The use of amplitudes to identify individuals has historically been ignored by bioacoustic researchers due to problems of attenuation. However, recent studies have shown that amplitudes encode identity in a variety of mammal species. Previously, individuality has been demonstrated in both fundamental frequency (F 0) and amplitude changes of captive Eastern wolf (Canis lupus lycaon) howls with 100% accuracy where attenuation of amplitude due to distance was controlled in a captive environment. In this study, we aim to determine whether both fundamental frequency and amplitude data collected from vocalizations of wild wolves recorded over unknown distances, in variable conditions and with different recording equipment, can still encode identity. We used a bespoke code, developed in Matlab, to extract simple scalar variables from 67 high-quality solo howls from 10 wild individuals and 112 chorus howls from another 109 individuals, including lower quality howls with wind or water noise. Principal component analysis (PCA) was carried out on the fundamental frequency and normalized amplitude of harmonic 1, yielding histogram-derived PCA values on which discriminant function analysis was applied. An accuracy of 100% was achieved when assigning solo howls to individuals, and for the chorus howls a best accuracy of 97.4% was achieved. We suggest that individual recognition using our new extraction and analysis methods involving fundamental frequency and amplitudes together can identify wild wolves with high accuracy, and that this method should be applied to surveys of individuals in capture–mark–recapture and presence–absence studies of canid species.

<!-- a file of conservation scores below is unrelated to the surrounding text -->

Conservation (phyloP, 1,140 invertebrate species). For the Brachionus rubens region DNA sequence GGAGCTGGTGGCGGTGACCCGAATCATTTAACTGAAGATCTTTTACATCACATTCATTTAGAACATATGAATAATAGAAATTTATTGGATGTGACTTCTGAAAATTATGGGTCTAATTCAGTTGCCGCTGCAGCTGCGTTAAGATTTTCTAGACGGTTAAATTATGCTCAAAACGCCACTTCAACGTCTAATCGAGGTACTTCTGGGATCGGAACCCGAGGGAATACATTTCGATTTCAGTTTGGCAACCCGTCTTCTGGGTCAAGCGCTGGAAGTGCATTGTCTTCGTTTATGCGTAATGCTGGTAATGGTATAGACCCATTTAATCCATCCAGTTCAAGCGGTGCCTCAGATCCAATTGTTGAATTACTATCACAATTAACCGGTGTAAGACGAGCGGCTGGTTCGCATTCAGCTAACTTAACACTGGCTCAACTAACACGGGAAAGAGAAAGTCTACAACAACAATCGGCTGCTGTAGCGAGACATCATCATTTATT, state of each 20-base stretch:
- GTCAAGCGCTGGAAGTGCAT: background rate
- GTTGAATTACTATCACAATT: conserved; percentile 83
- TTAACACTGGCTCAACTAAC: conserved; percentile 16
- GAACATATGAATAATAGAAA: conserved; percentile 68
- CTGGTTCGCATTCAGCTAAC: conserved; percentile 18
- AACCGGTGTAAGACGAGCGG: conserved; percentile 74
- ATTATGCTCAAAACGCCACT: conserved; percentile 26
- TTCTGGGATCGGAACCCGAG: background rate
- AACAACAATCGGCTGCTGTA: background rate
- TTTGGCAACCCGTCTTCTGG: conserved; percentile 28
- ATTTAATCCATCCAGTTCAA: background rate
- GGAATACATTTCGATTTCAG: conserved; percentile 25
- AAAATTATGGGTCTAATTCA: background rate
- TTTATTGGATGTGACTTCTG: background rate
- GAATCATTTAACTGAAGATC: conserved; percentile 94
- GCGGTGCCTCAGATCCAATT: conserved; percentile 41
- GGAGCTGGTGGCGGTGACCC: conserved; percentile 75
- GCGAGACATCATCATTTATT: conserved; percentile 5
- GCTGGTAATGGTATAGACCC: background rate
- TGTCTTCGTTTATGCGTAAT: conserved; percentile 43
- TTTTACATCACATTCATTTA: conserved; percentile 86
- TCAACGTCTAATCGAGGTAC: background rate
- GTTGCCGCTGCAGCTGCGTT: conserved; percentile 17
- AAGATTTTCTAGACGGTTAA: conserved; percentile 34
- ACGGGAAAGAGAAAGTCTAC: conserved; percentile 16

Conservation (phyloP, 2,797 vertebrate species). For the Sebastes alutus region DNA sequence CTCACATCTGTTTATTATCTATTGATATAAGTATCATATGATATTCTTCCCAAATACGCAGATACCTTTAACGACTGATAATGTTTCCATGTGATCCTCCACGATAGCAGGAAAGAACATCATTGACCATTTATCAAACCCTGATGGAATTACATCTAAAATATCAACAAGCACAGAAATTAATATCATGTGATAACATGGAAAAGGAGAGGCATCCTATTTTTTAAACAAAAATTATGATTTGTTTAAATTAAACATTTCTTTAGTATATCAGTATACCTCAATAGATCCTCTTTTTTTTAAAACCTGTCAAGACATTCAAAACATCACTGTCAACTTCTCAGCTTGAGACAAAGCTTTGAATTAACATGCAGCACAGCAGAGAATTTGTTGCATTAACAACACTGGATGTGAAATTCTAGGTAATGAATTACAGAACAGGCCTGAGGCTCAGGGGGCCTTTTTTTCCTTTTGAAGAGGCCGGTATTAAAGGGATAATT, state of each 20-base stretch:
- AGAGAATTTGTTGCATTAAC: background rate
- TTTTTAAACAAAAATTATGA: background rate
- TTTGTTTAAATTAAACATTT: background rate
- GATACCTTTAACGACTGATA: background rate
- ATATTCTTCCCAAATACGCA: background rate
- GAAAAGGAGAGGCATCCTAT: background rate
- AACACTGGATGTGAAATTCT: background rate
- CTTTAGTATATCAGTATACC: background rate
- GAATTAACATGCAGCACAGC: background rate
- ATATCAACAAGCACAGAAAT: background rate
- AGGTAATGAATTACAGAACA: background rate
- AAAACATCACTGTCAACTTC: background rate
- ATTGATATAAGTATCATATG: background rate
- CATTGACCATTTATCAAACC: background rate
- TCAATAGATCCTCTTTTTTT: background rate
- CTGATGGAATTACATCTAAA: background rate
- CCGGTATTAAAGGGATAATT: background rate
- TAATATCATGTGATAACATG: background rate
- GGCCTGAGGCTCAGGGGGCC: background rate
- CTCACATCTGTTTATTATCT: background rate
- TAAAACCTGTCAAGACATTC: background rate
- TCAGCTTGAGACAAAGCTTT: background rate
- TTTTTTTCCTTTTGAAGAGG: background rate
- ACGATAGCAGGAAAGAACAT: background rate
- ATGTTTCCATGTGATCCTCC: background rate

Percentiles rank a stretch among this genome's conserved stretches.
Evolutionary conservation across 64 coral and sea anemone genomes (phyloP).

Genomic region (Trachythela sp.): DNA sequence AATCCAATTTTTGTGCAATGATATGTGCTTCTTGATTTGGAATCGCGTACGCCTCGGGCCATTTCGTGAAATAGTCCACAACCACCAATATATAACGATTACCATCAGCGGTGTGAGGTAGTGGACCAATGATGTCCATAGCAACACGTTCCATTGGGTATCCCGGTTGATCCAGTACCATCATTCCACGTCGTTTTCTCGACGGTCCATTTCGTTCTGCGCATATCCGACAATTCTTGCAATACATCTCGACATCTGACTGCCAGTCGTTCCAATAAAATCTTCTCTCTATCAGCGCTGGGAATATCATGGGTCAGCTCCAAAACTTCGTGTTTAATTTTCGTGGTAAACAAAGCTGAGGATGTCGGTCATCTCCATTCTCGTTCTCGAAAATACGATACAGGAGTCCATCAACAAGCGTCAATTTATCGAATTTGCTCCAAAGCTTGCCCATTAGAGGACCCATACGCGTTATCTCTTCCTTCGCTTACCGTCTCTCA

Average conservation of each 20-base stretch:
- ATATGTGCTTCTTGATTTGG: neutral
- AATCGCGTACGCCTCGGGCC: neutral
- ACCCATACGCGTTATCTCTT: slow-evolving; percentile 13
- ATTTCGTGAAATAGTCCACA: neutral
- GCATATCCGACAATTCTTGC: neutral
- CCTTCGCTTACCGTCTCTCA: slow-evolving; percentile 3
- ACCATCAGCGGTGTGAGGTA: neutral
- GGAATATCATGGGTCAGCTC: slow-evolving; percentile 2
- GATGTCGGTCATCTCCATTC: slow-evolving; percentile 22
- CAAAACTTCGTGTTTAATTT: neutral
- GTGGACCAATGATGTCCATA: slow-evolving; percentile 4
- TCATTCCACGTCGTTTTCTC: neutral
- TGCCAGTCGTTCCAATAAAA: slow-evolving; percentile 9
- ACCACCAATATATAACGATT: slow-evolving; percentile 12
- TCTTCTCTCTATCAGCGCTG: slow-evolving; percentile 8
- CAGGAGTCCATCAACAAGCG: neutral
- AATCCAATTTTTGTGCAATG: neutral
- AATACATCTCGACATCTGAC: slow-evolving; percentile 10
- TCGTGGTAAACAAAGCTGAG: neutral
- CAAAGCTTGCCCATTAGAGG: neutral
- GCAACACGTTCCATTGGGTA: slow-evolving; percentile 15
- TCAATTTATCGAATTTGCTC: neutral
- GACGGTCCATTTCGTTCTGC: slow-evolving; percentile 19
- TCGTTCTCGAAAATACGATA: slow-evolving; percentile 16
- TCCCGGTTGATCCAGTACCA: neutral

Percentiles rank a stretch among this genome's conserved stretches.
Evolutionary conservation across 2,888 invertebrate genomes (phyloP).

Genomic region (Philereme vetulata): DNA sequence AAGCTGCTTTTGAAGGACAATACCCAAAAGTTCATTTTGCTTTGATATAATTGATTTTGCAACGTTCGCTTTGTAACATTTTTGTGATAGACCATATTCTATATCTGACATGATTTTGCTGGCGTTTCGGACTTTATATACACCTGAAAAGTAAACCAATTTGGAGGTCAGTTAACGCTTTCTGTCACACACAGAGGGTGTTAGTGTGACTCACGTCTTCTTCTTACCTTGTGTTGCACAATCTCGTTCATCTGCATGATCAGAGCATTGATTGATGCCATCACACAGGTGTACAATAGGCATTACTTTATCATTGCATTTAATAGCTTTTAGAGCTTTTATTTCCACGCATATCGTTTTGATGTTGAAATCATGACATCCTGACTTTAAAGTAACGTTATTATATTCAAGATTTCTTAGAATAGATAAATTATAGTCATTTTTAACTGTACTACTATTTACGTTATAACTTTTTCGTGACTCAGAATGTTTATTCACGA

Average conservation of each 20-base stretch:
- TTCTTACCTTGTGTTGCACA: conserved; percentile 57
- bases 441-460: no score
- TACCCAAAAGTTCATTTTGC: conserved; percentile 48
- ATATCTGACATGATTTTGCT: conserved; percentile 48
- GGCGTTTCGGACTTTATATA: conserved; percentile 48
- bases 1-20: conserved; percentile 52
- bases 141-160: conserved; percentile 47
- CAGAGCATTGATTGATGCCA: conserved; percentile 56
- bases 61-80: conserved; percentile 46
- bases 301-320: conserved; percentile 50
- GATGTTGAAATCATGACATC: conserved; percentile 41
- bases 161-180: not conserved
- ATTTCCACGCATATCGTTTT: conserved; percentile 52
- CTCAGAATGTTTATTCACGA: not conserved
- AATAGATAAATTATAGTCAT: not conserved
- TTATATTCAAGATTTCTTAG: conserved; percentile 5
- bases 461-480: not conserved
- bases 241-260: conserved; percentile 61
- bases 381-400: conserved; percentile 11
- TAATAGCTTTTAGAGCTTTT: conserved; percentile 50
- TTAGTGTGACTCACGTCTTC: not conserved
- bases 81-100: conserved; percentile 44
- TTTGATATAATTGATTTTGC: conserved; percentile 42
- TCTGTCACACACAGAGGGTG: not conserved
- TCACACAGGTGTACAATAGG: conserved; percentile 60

amplitude, Canis lupus lycaon, howl, individuality, vocal recognition, wild wolf